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Groovy tutorial at ApacheCon US 2008 (New Orleans)

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Groovy tutorial at ApacheCon US 2008 (New Orleans)

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Paul king writes on the Groovy user list that he will be giving a Groovy tutorial at ApacheCon US 2008, seems like the schedule is not final yet, so if you are interested in learning more about Groovy from the experts (Paul king is co-author of the best seller Groovy in Action, also DZone ran an interview with him a few months ago) and plan to attend to the event, please consider registering for the tutorial. Here is Paul's message:

 Hi everyone,

I am giving a tutorial (hopefully once, maybe twice depending on numbers)
and a talk at ApacheCon US in New Orleans in a few weeks. Anyone who is
planning on attending and interested in the tutorial, please visit their
web site and sign up as they are going to be making decisions soon about
which tutorials have sufficient numbers to carry forward with. At this
stage I am told the numbers are tight for the Groovy tutorial.

The web site is here:


Also, let me know if there is anything in particular you would like to
see covered. There is still a little bit of scope to adjust the topics.

In addition, I am hoping to see if I can foster greater understanding
of Groovy with some of the Apache folk. Off the top of my head I can
think of numerous reasons why there is synergy between the two communities.
I have attached some reasons as bullet points below but I would greatly
appreciate any corrections or additions or other thoughts?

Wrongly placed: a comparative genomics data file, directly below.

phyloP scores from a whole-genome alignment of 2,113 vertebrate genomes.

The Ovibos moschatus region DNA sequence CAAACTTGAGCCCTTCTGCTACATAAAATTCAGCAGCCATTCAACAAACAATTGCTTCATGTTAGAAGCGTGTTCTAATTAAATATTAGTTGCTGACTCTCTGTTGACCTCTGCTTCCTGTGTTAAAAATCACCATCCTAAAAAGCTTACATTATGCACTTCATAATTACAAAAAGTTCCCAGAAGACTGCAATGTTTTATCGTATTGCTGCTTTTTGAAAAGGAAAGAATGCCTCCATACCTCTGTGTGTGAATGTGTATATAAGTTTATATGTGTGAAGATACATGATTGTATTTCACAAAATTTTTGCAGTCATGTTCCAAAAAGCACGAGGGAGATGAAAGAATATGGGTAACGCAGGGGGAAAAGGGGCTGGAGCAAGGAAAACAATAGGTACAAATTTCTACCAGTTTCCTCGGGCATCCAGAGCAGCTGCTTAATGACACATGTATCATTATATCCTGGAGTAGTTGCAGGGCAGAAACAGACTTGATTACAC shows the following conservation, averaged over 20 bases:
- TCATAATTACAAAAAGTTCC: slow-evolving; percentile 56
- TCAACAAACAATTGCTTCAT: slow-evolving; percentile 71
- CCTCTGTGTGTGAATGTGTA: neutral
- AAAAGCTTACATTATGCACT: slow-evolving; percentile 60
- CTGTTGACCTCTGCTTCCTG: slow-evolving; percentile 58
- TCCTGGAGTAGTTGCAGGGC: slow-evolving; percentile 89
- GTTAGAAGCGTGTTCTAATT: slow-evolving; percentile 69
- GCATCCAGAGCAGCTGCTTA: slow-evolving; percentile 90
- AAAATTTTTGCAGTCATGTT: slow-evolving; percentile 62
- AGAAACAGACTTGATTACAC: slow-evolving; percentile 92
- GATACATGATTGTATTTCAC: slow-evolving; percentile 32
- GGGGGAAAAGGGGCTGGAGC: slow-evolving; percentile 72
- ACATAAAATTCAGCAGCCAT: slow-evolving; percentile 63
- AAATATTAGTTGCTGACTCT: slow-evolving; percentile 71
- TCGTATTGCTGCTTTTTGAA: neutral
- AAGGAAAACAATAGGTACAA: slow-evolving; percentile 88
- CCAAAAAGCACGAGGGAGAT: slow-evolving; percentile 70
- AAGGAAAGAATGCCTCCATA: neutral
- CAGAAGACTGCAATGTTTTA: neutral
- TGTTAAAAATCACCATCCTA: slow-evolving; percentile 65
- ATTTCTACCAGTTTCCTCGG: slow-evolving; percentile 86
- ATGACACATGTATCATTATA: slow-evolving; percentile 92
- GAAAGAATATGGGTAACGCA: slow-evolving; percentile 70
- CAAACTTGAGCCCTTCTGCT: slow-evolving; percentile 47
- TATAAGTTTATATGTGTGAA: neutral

Thanks, Paul.


Off the top of my head I can think of the things below. Any corrections
or additions?

* Groovy has for a couple of years bundled AntBuilder which gives a
 non-XML alternative to using Ant (and indirectly to maven via
 the Ant-Maven tasks). Gant builds upon this.

* Groovy bundles a Groovyc and Groovy Ant task to allow Ant users to
 access Groovy - but you can also use BSF and JSR-223 scripting.

* Groovy's metaprogramming let's you mixin utility classes (including
 most of the Jakarta libraries)

* Groovy from 1.6 (due out soon) bundles IVY 2.0 (due soon) as its
 module management integration vehicle

* GMaven and Graven allow Maven users to leverage the scripting world

* GroovyWS wraps Apache CXF

* Gradle offers an interesting alternative to Ant and Maven while allowing
 you to leverage both technologies and it uses Ivy as its prime
 vehicle for dependency management (with some support for Maven too
 I believe)

* You can run Grails on Geronimo and Derby if you wish

* I believe Groovy support is bundled with Apache Camel, Apache
 ServiceMix, Roller, and maybe Hivemind, Synapse, Tuscany and Wicket

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